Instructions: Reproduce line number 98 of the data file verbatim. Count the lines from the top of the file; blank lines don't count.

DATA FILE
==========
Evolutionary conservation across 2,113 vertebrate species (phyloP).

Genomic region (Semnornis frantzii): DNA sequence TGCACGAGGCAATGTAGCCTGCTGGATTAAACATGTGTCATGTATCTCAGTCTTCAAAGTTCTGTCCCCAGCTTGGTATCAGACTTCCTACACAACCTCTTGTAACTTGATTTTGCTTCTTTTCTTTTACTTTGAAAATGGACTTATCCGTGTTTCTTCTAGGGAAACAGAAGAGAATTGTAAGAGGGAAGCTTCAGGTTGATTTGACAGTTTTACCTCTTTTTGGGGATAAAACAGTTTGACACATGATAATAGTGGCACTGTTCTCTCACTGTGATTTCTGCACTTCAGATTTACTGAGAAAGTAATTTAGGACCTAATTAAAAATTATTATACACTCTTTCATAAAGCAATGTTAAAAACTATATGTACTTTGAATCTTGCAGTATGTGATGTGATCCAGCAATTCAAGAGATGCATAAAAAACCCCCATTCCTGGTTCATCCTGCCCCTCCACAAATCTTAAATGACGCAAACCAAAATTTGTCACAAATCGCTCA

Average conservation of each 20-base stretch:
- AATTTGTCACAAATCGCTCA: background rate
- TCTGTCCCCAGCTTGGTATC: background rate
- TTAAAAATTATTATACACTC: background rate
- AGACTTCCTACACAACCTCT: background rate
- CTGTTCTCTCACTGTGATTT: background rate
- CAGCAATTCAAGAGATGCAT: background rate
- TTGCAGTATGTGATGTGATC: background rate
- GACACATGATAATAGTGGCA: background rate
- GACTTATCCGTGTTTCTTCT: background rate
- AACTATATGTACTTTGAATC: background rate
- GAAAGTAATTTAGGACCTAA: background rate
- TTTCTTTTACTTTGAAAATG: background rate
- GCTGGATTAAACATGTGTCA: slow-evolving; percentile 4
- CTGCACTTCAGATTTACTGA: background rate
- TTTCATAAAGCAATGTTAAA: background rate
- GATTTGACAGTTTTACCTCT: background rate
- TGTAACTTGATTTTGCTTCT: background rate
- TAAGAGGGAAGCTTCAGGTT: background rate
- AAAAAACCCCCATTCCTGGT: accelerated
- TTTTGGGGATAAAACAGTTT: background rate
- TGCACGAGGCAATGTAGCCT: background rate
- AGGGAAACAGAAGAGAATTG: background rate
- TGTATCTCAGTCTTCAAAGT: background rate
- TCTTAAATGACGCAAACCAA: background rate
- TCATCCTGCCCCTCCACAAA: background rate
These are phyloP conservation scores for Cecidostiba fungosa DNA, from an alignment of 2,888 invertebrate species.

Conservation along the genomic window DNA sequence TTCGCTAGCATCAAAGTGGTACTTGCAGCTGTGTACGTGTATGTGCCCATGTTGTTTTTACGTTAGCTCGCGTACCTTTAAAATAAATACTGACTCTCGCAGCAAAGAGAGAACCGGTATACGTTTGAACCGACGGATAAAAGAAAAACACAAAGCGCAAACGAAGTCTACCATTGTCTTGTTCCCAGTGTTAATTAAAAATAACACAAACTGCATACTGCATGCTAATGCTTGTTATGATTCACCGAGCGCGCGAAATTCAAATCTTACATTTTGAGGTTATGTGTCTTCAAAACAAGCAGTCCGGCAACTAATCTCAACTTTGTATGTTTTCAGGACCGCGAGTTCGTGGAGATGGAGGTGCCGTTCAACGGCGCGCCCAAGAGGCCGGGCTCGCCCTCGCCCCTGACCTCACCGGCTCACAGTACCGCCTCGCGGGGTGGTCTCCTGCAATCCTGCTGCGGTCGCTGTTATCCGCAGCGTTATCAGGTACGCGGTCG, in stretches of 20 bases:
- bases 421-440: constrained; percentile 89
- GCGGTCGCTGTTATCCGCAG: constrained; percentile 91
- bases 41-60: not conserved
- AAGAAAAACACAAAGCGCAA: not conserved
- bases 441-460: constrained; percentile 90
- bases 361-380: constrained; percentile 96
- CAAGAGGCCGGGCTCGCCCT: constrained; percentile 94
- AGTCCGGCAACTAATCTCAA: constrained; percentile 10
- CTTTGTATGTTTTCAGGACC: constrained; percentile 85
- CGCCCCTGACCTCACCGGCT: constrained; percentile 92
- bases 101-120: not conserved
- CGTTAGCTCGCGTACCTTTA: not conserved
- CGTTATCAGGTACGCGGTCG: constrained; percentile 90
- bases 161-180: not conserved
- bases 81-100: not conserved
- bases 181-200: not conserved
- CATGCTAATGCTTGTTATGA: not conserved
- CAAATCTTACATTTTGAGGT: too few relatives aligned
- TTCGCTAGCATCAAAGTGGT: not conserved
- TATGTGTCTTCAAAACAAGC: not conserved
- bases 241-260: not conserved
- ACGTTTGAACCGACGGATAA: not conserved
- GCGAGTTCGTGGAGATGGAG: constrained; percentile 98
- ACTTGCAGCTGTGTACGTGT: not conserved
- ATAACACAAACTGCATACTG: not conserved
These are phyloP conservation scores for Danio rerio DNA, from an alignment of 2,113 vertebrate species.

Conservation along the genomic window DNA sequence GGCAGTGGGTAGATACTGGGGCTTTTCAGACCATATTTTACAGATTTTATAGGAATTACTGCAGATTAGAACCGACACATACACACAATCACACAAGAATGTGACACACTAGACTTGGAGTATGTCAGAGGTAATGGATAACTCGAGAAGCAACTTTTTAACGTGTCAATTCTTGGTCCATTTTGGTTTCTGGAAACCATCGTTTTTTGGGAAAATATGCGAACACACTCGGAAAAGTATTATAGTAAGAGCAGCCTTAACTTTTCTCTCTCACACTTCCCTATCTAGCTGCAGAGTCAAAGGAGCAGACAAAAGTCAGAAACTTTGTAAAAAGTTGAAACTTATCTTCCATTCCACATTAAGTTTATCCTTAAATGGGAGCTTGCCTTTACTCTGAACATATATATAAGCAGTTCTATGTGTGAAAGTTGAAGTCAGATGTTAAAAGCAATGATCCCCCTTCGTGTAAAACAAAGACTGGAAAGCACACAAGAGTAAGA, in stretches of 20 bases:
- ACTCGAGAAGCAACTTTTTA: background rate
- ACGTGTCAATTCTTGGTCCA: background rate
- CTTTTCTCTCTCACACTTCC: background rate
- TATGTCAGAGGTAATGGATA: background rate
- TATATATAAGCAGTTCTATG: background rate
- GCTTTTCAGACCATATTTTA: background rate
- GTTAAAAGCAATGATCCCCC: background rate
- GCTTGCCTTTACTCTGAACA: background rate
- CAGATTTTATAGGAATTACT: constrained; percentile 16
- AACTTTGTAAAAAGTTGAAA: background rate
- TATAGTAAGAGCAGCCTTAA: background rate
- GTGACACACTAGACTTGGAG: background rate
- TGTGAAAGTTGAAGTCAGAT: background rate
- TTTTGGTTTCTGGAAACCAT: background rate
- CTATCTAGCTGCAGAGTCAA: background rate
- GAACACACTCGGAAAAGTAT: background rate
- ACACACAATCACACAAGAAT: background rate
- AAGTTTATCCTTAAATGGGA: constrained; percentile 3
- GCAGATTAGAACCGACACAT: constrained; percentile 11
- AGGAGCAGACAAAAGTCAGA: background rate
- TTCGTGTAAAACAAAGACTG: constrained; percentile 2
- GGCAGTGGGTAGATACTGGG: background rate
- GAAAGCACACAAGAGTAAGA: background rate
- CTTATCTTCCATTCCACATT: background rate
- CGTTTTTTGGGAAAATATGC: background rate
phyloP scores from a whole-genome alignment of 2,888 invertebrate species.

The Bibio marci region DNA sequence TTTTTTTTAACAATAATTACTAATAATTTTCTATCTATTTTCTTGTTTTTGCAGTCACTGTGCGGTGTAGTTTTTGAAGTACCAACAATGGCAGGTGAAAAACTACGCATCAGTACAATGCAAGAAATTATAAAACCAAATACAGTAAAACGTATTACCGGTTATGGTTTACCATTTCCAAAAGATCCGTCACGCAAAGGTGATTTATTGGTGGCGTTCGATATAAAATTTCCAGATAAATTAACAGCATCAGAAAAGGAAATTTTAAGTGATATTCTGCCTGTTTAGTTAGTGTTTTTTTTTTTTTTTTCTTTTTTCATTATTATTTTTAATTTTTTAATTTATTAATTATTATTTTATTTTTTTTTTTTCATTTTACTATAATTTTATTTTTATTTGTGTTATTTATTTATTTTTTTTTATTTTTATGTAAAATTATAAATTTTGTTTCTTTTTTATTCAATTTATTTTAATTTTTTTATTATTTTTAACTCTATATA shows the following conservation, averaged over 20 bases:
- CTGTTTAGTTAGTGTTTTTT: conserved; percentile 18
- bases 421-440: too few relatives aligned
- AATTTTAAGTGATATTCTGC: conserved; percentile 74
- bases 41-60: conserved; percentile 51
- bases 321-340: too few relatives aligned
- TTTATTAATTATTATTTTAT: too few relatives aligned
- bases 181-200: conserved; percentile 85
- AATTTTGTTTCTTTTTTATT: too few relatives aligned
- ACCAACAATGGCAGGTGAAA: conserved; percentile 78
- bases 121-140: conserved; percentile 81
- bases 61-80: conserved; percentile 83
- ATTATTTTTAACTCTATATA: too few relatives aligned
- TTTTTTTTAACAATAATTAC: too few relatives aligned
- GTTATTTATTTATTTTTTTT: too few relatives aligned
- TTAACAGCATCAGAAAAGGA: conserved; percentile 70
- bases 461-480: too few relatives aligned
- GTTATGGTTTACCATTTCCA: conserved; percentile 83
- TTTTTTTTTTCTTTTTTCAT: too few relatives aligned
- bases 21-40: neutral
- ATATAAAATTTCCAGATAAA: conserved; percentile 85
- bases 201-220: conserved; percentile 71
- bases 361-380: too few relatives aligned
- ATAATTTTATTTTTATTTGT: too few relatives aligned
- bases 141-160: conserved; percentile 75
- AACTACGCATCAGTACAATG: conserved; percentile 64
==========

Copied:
- GTTATTTATTTATTTTTTTT: too few relatives aligned